Bringing social media in-house – let me talk you out of it
Bringing social media in-house – let me talk you out of it

It seems to be an ongoing topic of conversation within organizations, trade publications and conferences – to outsource social media management or bring it in-house. There are pros and cons to both, so make sure you’re clear on what’s what before you decide what’s best for you.

So, you’re knee-de.....

It seems to be an ongoing topic of conversation within organizations, trade publications and conferences – to outsource social media management or bring it in-house. There are pros and cons to both, so make sure you’re clear on what’s what before you decide what’s best for you.
So, you’re knee-deep in 2014 planning, reviewing the key pillars of your strategy and you get to social media. A slew of thoughts and new ways to piece together the puzzle likely fill your head – below are a few of those thoughts and things to consider before deciding to move your social media management in-house.
“We’re paying the agency way too much for social media every month.”
Investing in talent internally should always include a buffer beyond salary –not just for the insurance fees and taxes, but think about onboarding, ongoing training, development and performance reviews. Bearing the burden of additional G&A expenses can be overwhelming for some organizations. Allocating the dollars and cents to another body can often times just not make sense.
It’s important to think about “the agency” in terms of the full value they’re offering your business. Typically, when hiring an agency, you’re hiring a team of people with varied levels of experience, frames of reference and even salaries – and whether the C-level executive is working on your business or the entry-level creative guy, you’re paying the same amount.
Example Scenario:
Monthly Fee: $4,000
Average Hours Reported / Month: 260 Hours
Agency Team Members: Strategic Planner, Account Manager, Social Media Manager, Creative Director, and Application Developer
This group of talent could cost upward of $400,000 annually in-house and you could get them all for the bargain price of $48,000 on retainer. Your in-house team of one suddenly became a team of at least five for the same price. Isn’t the saying “two heads are better than one?” What about twice that many or more?
“We could pay an entry-level candidate to do it instead.”
Inc. magazine shared 11 Reasons a 23-Year Old Shouldn’t Run Your Social Media  – this alone should deter you. But just in case you aren’t convinced, I’ve added one more thing to think about.
While you’re certainly helping the economy by employing another college graduate, it won’t be their full-time job. At some point, you or someone else within the organization will question if social media management really takes 40+ hours every week and before you know it, they’ll be handed a stack of work completely unrelated. An agency devotes a team to your business without distraction. It’s the agency’s job to get smarter, understand trends, rules and regulations, go to conferences and more. If your “full-time” employee gets busy working on cover sheets for her TPS reports, she won’t have enough time to complete any of those critical responsibilities associated with managing such a rapidly changing landscape.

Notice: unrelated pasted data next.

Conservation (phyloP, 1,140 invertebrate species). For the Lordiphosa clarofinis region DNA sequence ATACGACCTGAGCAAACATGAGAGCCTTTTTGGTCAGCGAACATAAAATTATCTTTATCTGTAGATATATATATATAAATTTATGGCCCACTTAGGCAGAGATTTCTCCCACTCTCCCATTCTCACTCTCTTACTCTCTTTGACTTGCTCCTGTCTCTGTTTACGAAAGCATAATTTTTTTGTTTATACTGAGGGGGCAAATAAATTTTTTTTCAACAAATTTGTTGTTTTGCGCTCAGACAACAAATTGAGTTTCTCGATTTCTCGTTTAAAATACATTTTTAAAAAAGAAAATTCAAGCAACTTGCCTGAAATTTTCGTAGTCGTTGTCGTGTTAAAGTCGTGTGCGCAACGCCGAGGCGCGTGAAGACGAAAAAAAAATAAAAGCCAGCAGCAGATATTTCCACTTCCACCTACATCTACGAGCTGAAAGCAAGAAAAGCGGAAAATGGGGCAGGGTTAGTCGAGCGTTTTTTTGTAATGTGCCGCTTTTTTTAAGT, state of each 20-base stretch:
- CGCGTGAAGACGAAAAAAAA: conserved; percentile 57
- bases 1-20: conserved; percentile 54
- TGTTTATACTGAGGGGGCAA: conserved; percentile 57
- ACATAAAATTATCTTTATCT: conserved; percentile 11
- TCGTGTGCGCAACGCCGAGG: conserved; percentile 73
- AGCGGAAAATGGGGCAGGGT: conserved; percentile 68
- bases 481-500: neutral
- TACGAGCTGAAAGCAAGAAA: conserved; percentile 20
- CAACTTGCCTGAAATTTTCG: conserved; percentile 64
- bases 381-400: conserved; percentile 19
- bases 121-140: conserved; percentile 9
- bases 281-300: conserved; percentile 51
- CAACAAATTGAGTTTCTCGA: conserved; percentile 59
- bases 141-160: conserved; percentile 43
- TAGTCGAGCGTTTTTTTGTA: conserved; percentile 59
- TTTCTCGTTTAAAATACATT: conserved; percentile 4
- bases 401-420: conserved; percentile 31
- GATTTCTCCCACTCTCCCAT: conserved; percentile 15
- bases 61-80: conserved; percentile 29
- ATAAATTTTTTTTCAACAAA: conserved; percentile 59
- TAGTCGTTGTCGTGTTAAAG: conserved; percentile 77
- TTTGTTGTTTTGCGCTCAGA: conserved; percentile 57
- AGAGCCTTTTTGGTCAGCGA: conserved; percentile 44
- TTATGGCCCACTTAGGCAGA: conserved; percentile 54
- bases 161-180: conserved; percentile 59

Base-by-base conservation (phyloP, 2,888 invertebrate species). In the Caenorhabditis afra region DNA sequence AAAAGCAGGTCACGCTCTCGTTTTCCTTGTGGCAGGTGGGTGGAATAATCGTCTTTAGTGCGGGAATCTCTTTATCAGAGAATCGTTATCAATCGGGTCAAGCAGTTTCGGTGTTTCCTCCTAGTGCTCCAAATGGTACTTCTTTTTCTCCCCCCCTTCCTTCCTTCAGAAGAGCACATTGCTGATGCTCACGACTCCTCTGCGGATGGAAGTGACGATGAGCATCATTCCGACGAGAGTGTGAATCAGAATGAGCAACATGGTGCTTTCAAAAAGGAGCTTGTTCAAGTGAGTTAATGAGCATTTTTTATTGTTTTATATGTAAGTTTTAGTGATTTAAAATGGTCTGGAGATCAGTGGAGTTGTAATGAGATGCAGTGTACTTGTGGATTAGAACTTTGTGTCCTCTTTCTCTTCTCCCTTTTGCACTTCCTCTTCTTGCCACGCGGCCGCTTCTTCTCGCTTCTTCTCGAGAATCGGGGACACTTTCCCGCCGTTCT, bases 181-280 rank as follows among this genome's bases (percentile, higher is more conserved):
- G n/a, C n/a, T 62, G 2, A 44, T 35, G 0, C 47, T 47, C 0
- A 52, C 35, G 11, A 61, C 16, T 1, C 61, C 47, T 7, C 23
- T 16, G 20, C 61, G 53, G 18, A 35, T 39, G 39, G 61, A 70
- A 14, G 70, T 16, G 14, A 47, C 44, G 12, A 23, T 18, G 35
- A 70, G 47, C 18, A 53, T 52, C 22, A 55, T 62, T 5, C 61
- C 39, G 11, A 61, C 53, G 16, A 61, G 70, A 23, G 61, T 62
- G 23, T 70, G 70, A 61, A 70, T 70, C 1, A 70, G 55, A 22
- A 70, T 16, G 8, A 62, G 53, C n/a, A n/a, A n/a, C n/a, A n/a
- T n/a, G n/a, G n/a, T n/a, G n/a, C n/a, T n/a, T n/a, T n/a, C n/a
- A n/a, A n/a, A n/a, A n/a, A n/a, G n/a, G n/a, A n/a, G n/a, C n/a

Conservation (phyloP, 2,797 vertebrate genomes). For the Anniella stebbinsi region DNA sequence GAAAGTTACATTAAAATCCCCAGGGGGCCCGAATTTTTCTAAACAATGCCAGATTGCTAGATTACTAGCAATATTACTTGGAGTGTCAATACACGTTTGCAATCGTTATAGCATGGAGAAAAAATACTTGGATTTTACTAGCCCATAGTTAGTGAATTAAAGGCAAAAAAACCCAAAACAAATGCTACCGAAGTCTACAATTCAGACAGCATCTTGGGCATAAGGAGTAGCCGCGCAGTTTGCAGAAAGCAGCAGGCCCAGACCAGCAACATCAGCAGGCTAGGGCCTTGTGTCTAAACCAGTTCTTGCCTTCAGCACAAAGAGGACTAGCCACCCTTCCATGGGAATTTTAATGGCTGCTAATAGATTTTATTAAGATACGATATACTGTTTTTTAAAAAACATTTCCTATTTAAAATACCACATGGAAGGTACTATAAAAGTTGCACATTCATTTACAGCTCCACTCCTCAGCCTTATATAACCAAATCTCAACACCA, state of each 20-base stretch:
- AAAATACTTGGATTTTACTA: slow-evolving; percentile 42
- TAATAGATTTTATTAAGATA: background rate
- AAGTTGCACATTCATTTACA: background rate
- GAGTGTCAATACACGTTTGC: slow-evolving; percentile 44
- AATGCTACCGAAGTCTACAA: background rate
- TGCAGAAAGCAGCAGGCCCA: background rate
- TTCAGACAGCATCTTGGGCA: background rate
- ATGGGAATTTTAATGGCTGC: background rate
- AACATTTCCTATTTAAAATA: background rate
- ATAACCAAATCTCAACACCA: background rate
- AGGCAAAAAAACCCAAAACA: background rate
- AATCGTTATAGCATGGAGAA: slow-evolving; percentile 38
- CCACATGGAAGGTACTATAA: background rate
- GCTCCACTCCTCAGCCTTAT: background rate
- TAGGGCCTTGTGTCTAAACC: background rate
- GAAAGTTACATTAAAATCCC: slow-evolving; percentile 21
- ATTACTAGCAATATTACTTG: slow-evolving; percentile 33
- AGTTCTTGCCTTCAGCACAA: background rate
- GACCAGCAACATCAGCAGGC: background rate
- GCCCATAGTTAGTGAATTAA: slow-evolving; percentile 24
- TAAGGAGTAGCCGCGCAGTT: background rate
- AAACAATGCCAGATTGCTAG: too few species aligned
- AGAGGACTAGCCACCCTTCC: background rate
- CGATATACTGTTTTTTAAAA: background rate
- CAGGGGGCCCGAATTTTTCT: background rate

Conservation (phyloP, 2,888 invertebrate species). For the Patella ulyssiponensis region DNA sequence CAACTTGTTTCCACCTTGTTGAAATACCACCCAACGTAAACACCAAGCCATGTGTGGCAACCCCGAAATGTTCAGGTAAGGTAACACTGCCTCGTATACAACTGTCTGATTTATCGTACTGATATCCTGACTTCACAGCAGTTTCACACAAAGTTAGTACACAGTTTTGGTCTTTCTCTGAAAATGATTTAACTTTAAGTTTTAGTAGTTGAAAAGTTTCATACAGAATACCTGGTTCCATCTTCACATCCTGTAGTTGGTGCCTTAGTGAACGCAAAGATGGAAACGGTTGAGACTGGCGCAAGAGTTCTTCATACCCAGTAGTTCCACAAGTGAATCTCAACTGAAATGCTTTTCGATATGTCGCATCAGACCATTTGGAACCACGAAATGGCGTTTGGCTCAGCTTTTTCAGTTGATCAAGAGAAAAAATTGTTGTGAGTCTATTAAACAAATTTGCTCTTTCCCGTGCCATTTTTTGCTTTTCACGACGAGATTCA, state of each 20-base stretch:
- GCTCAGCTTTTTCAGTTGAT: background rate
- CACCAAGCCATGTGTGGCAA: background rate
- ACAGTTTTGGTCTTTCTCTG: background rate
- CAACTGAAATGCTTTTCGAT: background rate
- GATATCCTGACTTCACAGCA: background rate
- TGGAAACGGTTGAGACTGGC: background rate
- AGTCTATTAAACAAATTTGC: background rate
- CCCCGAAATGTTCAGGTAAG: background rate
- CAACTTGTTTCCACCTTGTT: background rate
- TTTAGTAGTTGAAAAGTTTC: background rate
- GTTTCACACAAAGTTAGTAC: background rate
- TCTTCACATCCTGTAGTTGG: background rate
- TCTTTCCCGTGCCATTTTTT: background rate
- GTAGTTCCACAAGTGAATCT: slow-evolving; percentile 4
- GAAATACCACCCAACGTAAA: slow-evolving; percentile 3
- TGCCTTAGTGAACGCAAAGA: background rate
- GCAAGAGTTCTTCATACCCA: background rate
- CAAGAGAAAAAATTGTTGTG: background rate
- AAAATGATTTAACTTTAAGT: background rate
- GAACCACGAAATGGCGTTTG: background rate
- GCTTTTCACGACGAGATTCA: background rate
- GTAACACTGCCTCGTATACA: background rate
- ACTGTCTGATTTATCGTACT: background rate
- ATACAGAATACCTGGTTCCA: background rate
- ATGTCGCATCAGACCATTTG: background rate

“We don’t need a team of people to come up with what we should post and do it for us - we know our business better than anyone else.”
While it may seem relatively easy and certainly possible for a creative person to develop the right message, with the right visuals, and post at least twice a day for 365 days a year, sooner or later you’ll run into a wall. Consistently creating engaging content that’s new and relevant, keeping up with trends and competitor pages, writing on walls, responding to comments, and all the other extremely critical (and timely) components of managing a social media program, must be considered. With a handful of people working on your business, you’re more apt to identify topics and opportunities your internal team did not consider. Not to mention, agencies are hip – it’s their job to do, well, all of the above.
Basically, working with an agency is better for your fans. And that’s better for your business. And what’s better for your business is better for you.
Note: In all reality, even the companies that bring it “in-house” usually have an agency they’re working with to help in some form or fashion (i.e. content development, graphic design, app development, etc.). And no, I don’t work for an agency.

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Alexis Barnett Gillette, named one of 1851?s “ 2013 Young Ones to Watch “, is a relationship-driven franchise and marketing leader. Most recently, Director of Marketing for MOOYAH Burgers, Fries & Shakes, a leader in the “better burger” fast-casual segment, Gillette’s strategic vision for system programs, implementation of processes and procedures, along with innovation in technology and digital media resulted in nearly 100% unit growth for 2012. Contact Gillette via Email at [email protected]

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